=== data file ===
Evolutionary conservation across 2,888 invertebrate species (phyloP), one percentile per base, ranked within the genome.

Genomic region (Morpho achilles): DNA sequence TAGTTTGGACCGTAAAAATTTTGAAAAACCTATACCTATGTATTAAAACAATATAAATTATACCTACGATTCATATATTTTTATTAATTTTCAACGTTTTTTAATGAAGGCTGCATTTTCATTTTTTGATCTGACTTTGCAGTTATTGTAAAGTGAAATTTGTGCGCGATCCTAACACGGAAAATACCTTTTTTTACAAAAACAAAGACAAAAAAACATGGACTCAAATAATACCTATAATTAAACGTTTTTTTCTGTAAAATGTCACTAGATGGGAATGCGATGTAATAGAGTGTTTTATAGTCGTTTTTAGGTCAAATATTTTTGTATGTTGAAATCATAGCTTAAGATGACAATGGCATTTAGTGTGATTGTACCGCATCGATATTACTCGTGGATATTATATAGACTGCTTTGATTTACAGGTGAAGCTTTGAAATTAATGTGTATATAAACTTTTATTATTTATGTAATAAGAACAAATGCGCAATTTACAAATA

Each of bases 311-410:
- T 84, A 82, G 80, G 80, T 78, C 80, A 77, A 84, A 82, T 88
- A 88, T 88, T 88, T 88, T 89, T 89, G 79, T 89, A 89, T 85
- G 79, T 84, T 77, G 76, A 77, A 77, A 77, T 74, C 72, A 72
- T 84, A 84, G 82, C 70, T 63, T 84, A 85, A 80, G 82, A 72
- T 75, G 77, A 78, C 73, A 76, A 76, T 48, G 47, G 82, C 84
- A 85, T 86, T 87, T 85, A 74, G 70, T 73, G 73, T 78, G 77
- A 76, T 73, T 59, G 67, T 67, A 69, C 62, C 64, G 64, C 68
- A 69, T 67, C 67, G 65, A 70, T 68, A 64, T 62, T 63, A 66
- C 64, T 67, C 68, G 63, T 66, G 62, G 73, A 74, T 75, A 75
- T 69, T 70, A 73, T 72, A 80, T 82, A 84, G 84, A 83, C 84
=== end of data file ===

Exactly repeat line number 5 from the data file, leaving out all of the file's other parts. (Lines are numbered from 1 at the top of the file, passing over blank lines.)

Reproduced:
- A 88, T 88, T 88, T 88, T 89, T 89, G 79, T 89, A 89, T 85